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Commercial Disputes

Blog

Force India in the Court of Appeal – a winning formula?

22 July 2013

The Court of Appeal in Force India has recently provided some helpful guidance on breach of confidence in the commercial arena1.

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The English court's power to grant anti-suit injunctions in support of arbitration

Published on 19 July 2013. By Chris Ross, Partner

The Supreme Court judgment in Ust-Kamenogorsk Hydropower Plant JSC v AES Ust-Kamenogorsk Hydropower Plant LLP [2013] ...

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Defining 'directorship' for director disqualification

08 July 2013

The recent High Court decision in Re UKLI Limited provides a useful summary of both the factors that the court will take into account when determining whether an individual is a shadow director or a "de facto" director and the differences between these two concepts.

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The corporate veil: Prest, but not pierced

Published on 08 July 2013. By Adam Forster, Senior Associate

The Supreme Court has recently given judgment in the case Prest (Appellant) v Petrodel Resources Limited and others (Respondents), following an appeal from the Court of Appeal.

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Blog

Cost Budgeting – more guidance please

Published on 02 July 2013. By Rebecca Birkby, Senior Associate

Troy Foods v Manton, concerns an application for permission to appeal an approval of a costs budget.

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Blog

Keeping one's (written) word

24 May 2013

The Court of Appeal has recently applied some judicial brakes on the movement towards contextual, business common sensical, interpretations of commercial agreements.

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Blog

China Arbitration Update - a local (international) difficulty

Published on 10 May 2013. By Jonathan Wood, Head of International Arbitration

The on-going dispute between, on the one hand, CIETAC and, on the other, SHIAC (the new Shanghai International Arbitration Center1) and SCIA (the new Shenzhen Court of International Arbitration), unfortunately, shows no sign of abating for now.

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Blog

An ATE policy can be sufficient security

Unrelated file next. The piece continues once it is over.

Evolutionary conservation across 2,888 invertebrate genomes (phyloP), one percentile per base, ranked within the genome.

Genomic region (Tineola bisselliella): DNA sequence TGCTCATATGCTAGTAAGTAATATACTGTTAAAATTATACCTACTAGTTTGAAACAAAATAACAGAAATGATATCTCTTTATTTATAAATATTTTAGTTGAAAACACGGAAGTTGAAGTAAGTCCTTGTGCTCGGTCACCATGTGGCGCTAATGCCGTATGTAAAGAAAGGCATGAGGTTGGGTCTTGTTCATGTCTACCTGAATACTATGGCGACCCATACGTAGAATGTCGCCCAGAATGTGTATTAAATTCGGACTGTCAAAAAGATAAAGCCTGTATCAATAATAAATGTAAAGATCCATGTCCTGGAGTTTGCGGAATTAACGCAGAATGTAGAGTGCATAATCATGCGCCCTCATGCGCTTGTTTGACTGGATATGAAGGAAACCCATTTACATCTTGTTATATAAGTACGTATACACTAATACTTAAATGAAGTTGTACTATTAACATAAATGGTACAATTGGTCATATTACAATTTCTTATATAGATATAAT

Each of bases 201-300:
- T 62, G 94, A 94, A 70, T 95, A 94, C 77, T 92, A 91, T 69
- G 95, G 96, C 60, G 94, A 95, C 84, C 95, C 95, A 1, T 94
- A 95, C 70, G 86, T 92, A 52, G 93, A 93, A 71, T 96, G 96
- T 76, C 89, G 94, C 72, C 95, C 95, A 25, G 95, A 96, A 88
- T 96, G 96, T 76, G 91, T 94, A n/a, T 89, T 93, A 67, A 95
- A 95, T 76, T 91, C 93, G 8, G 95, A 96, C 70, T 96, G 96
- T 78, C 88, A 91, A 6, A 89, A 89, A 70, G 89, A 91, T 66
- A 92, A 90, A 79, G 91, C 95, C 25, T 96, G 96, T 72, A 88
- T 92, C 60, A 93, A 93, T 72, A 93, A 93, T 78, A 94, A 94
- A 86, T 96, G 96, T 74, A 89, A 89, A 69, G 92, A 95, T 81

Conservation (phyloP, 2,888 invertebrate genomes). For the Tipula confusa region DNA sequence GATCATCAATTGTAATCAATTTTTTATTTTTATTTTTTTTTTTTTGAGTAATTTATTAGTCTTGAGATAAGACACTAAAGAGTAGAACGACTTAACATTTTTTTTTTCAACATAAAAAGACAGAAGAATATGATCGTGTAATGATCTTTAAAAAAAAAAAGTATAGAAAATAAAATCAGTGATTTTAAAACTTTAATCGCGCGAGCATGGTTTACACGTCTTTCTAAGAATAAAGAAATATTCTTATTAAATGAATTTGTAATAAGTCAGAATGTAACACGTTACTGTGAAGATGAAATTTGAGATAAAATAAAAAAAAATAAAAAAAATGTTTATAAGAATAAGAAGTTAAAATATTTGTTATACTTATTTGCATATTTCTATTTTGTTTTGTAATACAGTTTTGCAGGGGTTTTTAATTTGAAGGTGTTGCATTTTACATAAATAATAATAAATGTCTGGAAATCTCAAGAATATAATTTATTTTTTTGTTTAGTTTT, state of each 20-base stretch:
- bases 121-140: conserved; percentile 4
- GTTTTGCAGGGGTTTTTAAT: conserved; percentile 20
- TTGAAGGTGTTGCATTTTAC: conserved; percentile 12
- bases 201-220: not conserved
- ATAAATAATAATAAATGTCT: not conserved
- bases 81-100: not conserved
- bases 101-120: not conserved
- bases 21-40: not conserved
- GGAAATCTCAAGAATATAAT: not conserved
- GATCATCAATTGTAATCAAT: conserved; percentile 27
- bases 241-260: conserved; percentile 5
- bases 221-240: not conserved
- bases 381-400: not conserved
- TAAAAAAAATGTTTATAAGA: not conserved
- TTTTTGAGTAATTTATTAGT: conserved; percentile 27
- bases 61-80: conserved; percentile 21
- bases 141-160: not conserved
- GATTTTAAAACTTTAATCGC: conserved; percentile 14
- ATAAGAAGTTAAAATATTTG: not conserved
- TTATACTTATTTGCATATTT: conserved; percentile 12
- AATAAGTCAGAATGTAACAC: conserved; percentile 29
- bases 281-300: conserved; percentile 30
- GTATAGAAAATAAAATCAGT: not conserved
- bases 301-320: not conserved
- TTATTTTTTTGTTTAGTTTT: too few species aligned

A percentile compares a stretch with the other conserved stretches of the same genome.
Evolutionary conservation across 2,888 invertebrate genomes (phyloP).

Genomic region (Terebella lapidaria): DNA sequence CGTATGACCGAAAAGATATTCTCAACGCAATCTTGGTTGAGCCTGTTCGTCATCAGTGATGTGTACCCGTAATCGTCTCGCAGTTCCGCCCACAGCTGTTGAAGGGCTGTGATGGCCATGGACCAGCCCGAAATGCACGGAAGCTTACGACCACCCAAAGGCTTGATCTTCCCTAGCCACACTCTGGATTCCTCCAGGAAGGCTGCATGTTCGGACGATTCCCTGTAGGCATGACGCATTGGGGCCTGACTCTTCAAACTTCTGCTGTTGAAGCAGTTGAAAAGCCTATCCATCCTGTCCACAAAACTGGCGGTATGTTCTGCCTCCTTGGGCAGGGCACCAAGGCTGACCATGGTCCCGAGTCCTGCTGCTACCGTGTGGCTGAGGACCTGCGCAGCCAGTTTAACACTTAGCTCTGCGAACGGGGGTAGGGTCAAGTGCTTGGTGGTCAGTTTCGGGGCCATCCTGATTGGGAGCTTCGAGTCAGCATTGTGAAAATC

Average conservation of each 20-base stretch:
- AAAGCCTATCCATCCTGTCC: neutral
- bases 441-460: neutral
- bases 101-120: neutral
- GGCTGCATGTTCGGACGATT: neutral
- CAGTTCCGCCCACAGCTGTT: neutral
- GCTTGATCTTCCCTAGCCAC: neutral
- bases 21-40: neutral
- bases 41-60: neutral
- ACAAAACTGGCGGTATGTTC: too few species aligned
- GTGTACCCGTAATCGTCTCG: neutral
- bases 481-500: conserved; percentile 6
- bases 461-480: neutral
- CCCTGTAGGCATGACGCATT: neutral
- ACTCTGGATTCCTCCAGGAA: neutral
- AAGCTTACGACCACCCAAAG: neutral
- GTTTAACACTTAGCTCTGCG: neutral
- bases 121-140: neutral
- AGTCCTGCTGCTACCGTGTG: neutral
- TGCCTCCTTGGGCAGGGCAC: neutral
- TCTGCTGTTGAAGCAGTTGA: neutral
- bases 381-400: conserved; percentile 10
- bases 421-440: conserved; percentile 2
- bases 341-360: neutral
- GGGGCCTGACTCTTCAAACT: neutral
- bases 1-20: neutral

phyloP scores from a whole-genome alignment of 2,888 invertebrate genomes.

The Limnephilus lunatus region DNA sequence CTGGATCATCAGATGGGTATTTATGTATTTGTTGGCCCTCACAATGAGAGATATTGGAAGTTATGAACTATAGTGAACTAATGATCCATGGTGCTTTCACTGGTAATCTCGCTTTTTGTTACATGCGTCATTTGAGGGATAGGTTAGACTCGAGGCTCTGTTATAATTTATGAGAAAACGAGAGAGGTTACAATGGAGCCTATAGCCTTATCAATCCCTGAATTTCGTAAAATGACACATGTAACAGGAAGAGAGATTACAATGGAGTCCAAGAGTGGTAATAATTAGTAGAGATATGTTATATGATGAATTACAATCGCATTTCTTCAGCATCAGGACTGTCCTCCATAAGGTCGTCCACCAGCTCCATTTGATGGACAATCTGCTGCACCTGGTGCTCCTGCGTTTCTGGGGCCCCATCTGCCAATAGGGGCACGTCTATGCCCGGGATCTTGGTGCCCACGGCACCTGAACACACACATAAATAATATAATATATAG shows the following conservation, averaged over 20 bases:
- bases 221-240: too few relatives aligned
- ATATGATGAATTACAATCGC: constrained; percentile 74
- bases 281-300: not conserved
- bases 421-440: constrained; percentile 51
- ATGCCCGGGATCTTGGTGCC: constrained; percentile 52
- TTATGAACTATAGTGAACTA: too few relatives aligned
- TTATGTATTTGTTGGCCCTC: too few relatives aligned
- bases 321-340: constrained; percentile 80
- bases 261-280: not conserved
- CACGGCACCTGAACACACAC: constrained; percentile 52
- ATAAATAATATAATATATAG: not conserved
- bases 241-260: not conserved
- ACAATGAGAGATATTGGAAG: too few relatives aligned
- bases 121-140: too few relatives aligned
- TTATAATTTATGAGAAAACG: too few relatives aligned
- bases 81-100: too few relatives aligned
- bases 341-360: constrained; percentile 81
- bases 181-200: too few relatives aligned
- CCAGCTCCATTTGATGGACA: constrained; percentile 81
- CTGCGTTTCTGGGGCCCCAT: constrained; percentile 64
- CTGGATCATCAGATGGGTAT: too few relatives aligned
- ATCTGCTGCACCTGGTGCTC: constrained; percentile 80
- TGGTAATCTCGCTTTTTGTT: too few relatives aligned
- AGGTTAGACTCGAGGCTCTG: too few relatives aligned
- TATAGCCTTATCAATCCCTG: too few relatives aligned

Published on 26 April 2013. By Rebecca Birkby, Senior Associate

In Geophysical Service Centre Company Ltd v Dowell Schlumberger (Middle East) Inc, the claimant was successful in defending a security for costs application on the basis that, ...

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Individual investors who "speculate" having a tough time in court

19 April 2013

In my "blog" of 8 March 2013, I refer to a couple of cases in which individual claimants have successfully sued a bank, basically in negligence for failing preserve their wealth; for example, Deutsche Bank AG v Chang [2012] SGHC 248 (subject to appeal) and Rubenstein v HSBC Bank Plc [2012] EWCA Civ 1184 (an appeal court judgment).

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Blog

LIBOR manipulation claim stumbles

Published on 05 April 2013. By Chris Ross, Partner

In Deutsche Bank AG v Unitech Global Limited 2013 EWHC 471 (Comm) Cooke J refused permission for the defendants to amend their defence and counterclaim to refer to misrepresentations relating to the alleged manipulation of LIBOR by Deutsche Bank, on the basis that the amended claims had no reasonable prospect of success.

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Blog

Excluding liability (and avoiding judicial red ink)

28 March 2013

Exclusion clauses – by which a party excludes or restricts a liability or duty that would otherwise arise – are common 'boilerplate' provisions in commercial agreements.

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Blog

Successful lawsuit against bank in Singapore but appeal due

08 March 2013

In Deutsche Bank AG v Chang [2012] SGHC 248, the Singapore High Court has upheld a retail investor's claim that the bank owed a pre-contractual duty of care to advise him as to (among other things) the preservation of his new wealth, despite contractual disclaimer and estoppel points arising out of a subsequently signed service agreement with the bank.

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Blog

Substantively procedural: Delineating boundaries in cross-border litigation

14 February 2013

In a recent decision, the High Court has ruled that the manner in which expert evidence should be given is to be determined by reference to the procedural law of the forum and not the applicable, substantive law governing the dispute.1

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Blog

Going viral: Supreme Court on YouTube

06 February 2013

It has now been two weeks since the launch of the UK Supreme Court's YouTube channel.[1]

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Blog

Security Trustee – fiduciary or mortgagee?

Published on 06 February 2013. By Adam Forster, Senior Associate